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Bioterrorism Research

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Only one-fourth of family doctors believe they are prepared to respond to a bioterrorist attack

Primary care doctors will be among the first responders in the event of a bioterrorist attack involving agents such as anthrax, smallpox, or ebola virus. They must be able to diagnose bioterrorism-related infections, whose symptoms often mimic those of common conditions like the flu, and activate the public health system to respond to the attack. However, only one-fourth (26 percent) of family doctors report knowing what to do as a physician during a bioterrorist attack, according to an October 2001 national survey of 976 family doctors who were randomly selected from the American Academy of Family Physicians' membership directory.

Family doctors who had received bioterrorism preparedness training were nearly three times as likely as other doctors to know how to respond to a bioterrorist attack (55 vs. 20 percent), and 93 percent said they would like to have such training. Primary care doctors should seek training in this area, suggest researchers at the Center for Primary Care Research, Agency for Healthcare Research and Quality, Frederick M. Chen, M.D., M.P.H., Kenneth S. Fink, M.D., M.G.A., M.P.H., and Helen Burstin, M.D., M.P.H., and their colleagues at the American Academy of Family Physicians National Network for Family Practice and Primary Care Research (AHRQ grant HS11182).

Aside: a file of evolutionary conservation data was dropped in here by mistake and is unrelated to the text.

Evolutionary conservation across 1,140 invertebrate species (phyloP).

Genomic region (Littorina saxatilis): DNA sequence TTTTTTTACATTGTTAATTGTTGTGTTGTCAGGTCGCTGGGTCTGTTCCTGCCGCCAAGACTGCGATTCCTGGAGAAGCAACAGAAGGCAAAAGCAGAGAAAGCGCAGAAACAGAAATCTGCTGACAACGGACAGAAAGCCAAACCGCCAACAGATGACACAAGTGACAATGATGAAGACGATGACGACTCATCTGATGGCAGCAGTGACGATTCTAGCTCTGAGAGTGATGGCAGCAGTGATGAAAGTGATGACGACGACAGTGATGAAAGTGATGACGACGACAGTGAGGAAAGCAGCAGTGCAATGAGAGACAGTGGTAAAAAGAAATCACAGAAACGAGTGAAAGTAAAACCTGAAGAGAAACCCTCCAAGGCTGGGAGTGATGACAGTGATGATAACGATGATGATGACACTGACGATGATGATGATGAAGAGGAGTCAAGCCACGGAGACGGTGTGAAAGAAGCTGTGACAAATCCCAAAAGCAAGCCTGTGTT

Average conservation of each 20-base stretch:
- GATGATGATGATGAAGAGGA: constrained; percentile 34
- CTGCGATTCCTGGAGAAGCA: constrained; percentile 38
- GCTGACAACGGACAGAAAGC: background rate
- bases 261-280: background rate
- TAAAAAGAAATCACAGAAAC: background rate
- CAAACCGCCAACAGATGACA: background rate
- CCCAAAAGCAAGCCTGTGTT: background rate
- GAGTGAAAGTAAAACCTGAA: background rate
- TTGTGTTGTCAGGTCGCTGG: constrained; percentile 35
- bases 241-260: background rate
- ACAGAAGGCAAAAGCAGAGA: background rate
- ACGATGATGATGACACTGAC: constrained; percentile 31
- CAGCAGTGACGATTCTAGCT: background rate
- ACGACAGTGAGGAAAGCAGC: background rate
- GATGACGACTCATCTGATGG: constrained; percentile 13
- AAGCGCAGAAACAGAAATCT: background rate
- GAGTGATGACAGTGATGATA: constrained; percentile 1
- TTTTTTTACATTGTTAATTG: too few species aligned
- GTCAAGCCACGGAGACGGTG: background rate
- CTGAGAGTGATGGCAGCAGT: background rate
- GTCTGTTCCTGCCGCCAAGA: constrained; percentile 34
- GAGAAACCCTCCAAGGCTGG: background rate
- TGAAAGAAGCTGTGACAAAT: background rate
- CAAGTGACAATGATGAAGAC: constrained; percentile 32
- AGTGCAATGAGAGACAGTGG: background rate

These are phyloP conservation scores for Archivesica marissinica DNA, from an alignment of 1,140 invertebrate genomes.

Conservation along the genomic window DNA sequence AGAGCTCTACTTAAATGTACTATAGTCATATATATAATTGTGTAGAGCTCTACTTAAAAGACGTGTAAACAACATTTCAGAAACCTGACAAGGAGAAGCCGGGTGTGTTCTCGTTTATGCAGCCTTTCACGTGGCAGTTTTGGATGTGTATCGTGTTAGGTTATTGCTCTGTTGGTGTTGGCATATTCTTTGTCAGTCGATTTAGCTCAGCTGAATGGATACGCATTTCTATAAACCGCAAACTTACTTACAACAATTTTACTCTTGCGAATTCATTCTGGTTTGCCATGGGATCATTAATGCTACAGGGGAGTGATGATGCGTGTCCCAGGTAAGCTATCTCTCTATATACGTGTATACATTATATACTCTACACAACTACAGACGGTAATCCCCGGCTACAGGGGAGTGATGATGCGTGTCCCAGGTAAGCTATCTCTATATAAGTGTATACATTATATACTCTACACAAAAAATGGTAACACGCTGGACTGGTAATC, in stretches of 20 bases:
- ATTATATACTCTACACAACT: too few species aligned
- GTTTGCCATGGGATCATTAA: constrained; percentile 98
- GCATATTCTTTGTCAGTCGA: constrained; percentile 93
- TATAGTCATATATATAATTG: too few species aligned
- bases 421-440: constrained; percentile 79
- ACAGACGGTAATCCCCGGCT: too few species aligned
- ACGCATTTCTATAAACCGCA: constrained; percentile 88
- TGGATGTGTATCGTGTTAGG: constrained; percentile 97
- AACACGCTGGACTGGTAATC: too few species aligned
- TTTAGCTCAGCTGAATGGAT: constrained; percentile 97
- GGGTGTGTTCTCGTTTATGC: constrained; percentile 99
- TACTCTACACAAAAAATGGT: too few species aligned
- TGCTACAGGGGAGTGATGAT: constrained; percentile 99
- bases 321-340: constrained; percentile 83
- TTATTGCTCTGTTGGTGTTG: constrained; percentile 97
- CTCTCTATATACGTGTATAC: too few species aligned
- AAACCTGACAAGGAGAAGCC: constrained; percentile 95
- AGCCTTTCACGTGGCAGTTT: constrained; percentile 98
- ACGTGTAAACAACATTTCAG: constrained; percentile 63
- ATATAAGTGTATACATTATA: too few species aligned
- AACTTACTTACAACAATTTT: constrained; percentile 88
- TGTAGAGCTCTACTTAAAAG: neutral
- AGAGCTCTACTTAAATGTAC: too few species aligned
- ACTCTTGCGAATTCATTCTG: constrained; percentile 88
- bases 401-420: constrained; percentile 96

Nearly all (95 percent) of the 614 doctors who responded to the survey agreed that a bioterrorist attack was a real threat within the United States. However, only 24 percent believed they could recognize signs and symptoms of a bioterrorism-related illness in their patients, and 38 percent rated their current knowledge of the diagnosis and management of bioterrorism-related illness as poor. Only 27 percent of doctors surveyed believed that the U.S. health care system could respond effectively to such an attack, and just 17 percent thought that their local hospitals and medical communities could respond effectively. About half (56 percent) knew how to get information if they suspected an attack in their community, which is the greatest predictor of being able to diagnose and report cases.

See "On the front lines: Family physicians' preparedness for bioterrorism," by Dr. Chen, John Hickner, M.D., M.S., Dr. Fink, and others, in the September 2002 Journal of Family Practice 51(9), pp. 745-750.

Reprints (AHRQ Publication No. 02-R091) are available from from the AHRQ Publications Clearinghouse.

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